It is surprising that the Congress General Secretary Mr. Digvijay Singh has held his own Party’s choice for the Un..
Should there be competition in power distribution?
The electricity prices in Delhi have seen a steep rise over the past decade. This is highly ironic since the privatization of power distribution should have ideally led to a reduction in prices of electricity in Delhi. Let’s draw an analogy with the telecom sector. When the mobile phones were first introduced in India, the call rates were Rs 16 per minute. After a regime change in 1999 when Atal Bihari Vajpayee Government was formed, better liberalization policies were introduced. Private competition was introduced and the government stake was reduced even in the existing public telecom companies.
After 1995, the government set up TRAI (Telecom Regulatory Authority of India) which reduced the interference of Government in deciding tariffs and policy making. The DoT opposed this. The political powers changed in 1999 and the new government under the leadership of Atal Bihari Vajpayee was more pro-reforms and introduced better liberalization policies. They split DoT in two - one policy maker and the other service provider (DTS) which was later renamed as BSNL.
The proposal of raising the stake of foreign investors from 49% to 74% was rejected by the opposition political party and leftist thinkers. Domestic business groups wanted the government to privatize VSNL. Finally in April 2002, the government decided to cut its stake of 53% to 26% in VSNL and to throw it open for sale to private enterprises – wikipedia
The result needn’t be emphasized. As of 2012, there are over 900 million mobile phone subscribers in India. Basically, anyone who is working has a mobile phone. The call rates are now as low as 60 paise per minute. That is the beauty of competition. It reduces monopoly and makes more options available to consumers. p
So is it actually possible to adopt the similar model for electricity? This is the mantra that Vijay Goel, Delhi BJP president, thinks can revolutionize the way power is not only distributed in the city but if successful, can also be adopted throughout the country. This will also ensure as much as 30% reduction in power tariff. But is it actually a possibility or just Vijay Goel’s quixotic fantasy?
Energy Choice is a relatively new concept which is increasingly finding acceptance throughout the world. In India, the companies that supply electricity to our houses are in fact distributors which are distributing this electricity after purchasing it from a supplier which is usually the government. To understand this, think of this system as a movie which after it has been produced, is sold to various distributors who then sell them off to individual cinema halls. In power distribution’s case, the present situation is basically a non democratic system where one or two players have established their monopolies over certain territories. And since there is no healthy competition, the prices of electricity have not come down. The National Tariff Policy of 2006 was made to in fact encourage competition for power distribution as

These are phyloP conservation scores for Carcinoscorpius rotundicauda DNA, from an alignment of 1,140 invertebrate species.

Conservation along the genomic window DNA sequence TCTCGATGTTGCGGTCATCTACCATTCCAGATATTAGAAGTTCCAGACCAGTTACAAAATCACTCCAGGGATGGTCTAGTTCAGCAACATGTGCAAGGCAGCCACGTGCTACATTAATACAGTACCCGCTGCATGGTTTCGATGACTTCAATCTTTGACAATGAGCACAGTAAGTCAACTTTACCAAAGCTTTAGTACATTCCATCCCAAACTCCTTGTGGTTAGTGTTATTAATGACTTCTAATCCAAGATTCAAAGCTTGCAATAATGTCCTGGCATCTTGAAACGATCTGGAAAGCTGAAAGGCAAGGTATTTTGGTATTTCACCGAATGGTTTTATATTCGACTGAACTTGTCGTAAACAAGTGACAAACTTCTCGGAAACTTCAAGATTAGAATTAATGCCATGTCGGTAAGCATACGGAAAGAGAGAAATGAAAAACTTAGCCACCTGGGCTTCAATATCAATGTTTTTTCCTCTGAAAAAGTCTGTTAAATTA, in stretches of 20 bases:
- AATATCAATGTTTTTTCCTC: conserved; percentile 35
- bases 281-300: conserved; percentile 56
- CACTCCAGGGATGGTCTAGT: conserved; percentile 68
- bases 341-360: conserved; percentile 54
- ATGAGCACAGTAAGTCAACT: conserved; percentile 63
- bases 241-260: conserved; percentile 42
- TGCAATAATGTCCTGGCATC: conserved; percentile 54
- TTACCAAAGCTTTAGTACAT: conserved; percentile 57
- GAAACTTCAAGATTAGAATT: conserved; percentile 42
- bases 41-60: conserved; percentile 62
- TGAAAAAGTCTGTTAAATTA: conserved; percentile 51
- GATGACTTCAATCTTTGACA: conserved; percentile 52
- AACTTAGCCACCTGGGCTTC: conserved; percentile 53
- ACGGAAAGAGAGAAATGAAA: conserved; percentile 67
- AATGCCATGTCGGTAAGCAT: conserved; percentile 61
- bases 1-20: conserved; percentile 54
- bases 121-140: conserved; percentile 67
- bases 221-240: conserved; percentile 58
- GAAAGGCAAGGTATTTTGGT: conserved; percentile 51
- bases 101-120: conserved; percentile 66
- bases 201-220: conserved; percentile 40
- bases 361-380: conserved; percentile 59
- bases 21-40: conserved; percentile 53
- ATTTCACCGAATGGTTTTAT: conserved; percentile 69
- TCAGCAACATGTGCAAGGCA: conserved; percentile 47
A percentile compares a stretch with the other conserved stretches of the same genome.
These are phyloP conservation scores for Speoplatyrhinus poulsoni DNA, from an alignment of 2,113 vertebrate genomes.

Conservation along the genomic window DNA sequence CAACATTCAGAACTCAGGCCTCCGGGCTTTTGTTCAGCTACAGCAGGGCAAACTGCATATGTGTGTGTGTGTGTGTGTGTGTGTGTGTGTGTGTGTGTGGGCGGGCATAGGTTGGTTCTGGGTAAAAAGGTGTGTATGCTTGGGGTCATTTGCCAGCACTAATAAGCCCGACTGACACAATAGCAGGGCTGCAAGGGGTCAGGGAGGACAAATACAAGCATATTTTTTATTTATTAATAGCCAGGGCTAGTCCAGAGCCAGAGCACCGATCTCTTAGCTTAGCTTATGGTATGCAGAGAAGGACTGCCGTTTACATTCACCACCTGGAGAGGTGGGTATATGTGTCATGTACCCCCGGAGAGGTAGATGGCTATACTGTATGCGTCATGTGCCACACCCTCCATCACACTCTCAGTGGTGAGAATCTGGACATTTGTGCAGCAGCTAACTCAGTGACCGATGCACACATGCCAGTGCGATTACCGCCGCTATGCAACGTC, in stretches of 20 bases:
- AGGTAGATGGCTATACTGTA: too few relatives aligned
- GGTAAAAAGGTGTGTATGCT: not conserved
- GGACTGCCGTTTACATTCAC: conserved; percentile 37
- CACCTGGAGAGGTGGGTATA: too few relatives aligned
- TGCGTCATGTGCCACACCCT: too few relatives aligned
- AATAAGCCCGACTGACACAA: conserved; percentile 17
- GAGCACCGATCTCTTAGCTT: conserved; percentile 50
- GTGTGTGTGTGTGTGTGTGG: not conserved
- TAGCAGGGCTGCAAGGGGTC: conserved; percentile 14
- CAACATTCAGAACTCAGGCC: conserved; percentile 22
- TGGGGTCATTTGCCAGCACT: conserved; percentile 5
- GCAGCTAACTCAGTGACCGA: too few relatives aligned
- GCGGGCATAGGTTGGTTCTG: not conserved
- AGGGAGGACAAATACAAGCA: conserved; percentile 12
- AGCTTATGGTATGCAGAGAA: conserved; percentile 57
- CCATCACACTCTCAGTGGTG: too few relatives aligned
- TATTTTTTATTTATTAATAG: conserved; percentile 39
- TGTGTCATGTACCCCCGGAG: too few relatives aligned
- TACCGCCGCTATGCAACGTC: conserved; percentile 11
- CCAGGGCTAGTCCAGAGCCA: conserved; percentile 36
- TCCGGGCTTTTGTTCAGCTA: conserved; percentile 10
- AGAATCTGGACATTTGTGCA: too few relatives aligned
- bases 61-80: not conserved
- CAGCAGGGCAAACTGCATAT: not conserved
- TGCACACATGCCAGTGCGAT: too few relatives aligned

- It would have given users wider choices which would force the
companies to remain on their toes and provide top notch service
- It would reduce the prices as is usually the case with all sectors where there is healthy competition
Unfortunately though, due to vested interests or faulty implementation of the policy, not enough players have emerged in this sector which would have benefited tremendously otherwise. World over, there are many countries where multiple power distributors are in operation. In the state of California, US alone, there are more than 25 companies involved in power supply to consumers. Consumers have far more choice and this of course ensures quality distribution.
If the telecom sector can be opened up, then the power sector needs to be opened up as well, especially the retail side distribution part (though I do not see why the supply side should not open up as well, but that’s a debate for another day). All in all, healthy competition in power supply is an idea whose time has probably come and if Delhi’s pilot project (assuming Vijay Goel’s idea will be implemented) is successful, this may revolutionize how power distribution is done in India.
By Siddharth Mishra is an educational entrepreneur with strong center right views in politics.
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